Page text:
Johnson first heard "Bluer than Blue" in Nashville. "I thought that it was a really good song. I still think it's a good song. It had some maturity going for it." He emptied his bank account and spent the money recording it and another song, "Almost Like Being in Love." The EMI record label gave him a contract based on the two songs and he released "The Michael Johnson Album." ("A very humble album," he cracked about the record's title.)
"It was then, when I went into the studio to make that album, that I found out that the musicians who are really good are making commercial music," Johnson said. "I was stunned by that."
He was glad to discover that the commercial music scene is not all dog-eat-dog. "Hard rock would be a real tough world, I'm sure, to be in," Johnson said. Nodding his head in the direction of the grandstand, where Head East was still playing, he added, "I've been talking to some of these guys. It's hard work."
"Ballads are just a little cleaner, I'm sure. I'm a balladeer at heard."
The Michael Johnson Album" was followed by "Dialogue" and "You Can Call Me Blue."
"That was the end of my blue period," Johnson quipped. He says it's unintentional, but blue does seem to be his favorite color; during his fair performance he wore a blue T-shirt and blue jeans. "That's something my wife points out every now and then," he said, smiling.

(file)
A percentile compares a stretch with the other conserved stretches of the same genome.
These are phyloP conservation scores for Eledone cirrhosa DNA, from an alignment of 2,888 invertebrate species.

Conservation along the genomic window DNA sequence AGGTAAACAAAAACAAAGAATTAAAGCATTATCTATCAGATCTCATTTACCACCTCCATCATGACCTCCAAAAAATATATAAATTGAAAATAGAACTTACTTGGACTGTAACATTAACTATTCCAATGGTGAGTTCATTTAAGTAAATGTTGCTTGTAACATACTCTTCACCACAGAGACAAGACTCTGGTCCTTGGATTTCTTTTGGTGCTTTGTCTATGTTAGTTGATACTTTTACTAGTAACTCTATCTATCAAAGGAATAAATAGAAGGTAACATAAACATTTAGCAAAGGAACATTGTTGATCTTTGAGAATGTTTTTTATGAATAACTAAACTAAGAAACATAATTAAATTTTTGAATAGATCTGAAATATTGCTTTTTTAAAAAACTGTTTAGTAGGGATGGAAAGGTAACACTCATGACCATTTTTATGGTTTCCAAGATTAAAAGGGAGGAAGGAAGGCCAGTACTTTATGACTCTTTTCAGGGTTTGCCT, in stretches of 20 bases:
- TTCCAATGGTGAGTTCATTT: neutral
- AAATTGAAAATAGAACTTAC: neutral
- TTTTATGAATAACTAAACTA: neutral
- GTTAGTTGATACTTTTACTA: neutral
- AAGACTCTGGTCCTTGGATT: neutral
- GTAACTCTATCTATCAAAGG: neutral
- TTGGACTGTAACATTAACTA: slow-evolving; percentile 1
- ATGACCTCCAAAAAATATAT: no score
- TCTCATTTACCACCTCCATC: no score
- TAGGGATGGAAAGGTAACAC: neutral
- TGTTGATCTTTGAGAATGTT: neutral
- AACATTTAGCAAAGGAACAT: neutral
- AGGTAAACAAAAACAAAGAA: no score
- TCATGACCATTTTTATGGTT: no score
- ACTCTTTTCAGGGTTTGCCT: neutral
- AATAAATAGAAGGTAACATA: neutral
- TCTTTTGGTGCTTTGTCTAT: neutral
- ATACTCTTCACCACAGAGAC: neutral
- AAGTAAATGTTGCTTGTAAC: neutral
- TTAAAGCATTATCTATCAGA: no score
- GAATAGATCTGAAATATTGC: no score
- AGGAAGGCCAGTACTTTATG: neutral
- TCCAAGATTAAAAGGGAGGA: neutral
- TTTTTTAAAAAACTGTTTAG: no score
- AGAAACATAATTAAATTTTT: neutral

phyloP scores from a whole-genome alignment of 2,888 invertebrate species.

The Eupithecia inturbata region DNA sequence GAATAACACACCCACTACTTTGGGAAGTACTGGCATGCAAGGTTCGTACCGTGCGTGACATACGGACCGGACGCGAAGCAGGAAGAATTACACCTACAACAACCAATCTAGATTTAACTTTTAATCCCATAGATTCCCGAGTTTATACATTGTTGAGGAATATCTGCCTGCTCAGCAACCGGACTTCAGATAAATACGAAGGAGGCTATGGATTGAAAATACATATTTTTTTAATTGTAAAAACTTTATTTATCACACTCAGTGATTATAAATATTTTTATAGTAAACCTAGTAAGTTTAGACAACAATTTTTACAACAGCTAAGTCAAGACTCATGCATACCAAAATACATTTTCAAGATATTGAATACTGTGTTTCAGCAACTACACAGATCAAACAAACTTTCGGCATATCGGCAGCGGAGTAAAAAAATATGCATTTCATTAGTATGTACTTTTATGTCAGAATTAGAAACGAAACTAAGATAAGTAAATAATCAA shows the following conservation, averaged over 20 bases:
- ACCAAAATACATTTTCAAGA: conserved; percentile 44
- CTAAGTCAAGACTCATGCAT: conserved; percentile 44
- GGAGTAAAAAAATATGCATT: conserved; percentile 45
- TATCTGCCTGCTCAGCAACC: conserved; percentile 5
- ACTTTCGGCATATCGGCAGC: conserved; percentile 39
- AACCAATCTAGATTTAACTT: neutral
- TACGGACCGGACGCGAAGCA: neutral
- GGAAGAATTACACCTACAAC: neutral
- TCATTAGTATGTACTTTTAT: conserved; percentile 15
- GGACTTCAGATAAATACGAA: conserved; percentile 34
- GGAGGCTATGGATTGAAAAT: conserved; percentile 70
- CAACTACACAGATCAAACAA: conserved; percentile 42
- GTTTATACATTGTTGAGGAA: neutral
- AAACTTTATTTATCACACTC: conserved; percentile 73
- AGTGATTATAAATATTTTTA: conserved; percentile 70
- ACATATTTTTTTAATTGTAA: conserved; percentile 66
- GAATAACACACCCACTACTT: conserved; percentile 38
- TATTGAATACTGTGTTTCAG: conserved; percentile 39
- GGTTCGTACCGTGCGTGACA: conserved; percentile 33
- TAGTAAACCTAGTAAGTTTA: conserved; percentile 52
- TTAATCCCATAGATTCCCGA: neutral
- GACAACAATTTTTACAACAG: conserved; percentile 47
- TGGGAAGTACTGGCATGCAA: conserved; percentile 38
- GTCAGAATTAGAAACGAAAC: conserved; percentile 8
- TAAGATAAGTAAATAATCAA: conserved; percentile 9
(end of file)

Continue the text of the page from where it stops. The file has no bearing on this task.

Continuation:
Twelve years ago, during a low point in this career, Johnson moved to Minnesota at the suggestion of his manager. "He said, 'Since you have nothing to lose, why don't you move to Minneapolis?' I was expecting the worst. And it turned to be a very warm, mature, intelligent city."
Like Leo Kottke, another musician who has gained a national following, Johnson has chosen to remain in the Twin Cities. "Leo and I are good buddies," he said. "He's played on my records and I've played on his."
He and his wife, Sally, and their 16-month-old-son, Stanley, live in Minnetonka, a western suburb of Minneapolis. "Whenever we can drive a gig the three of us go," he said.
His wife, whom he met in Switzerland, is "an amazing lady," Johnson said. "She does sound and lights for me." She also photographed osme of his album covers and helped produce two of his albums.
"I make records about four months out of the year and I tour maybe another four, so I'm away from home about two-thirds of the time," he said. "Summers I'm usually home."
For entertainment he enjoys going to the theater. "I also like being unscheduled enough to watch my son grow up," he said. "I"m sort of a househusband half the time. I get up every other day at 5:30 and I spend the whole day with him."
A new album, "Home Free," will be released Monday. The title track was written by Johnson and Doobie Brother Michael McDonald over the telephone. "I've never met him," Johnson said. "I cut one of his songs on 'You Can Call Me Blue' and liked it so much I sent it to him."
McDonald called Johnson and then sent him a tape with the music for "Home Free." "I wrote some verses and got it back to him," Johnson said. The song was finished after about three phone calls.
"I write 10 percent (of the songs Johnson records)," he said. "I spend a lot of time looking for songs...After 'Bluer than Blue' I got hundreds of songs with the word 'blue' in the title—'Floating in Blue,' 'Bluer than Blue than Blue'..."
A single, "You're Not Easy to Forget," has just been released from the new album. "I think it's the best record that I've ever done," Johnson said, "because I've got that kind of sick feeling in my stomach that I got before 'Bluer tha Blue'—'Oh boy, here we go agai on that mery-go-round' stardom. I get kind of apprehensive whenever I feel good about it."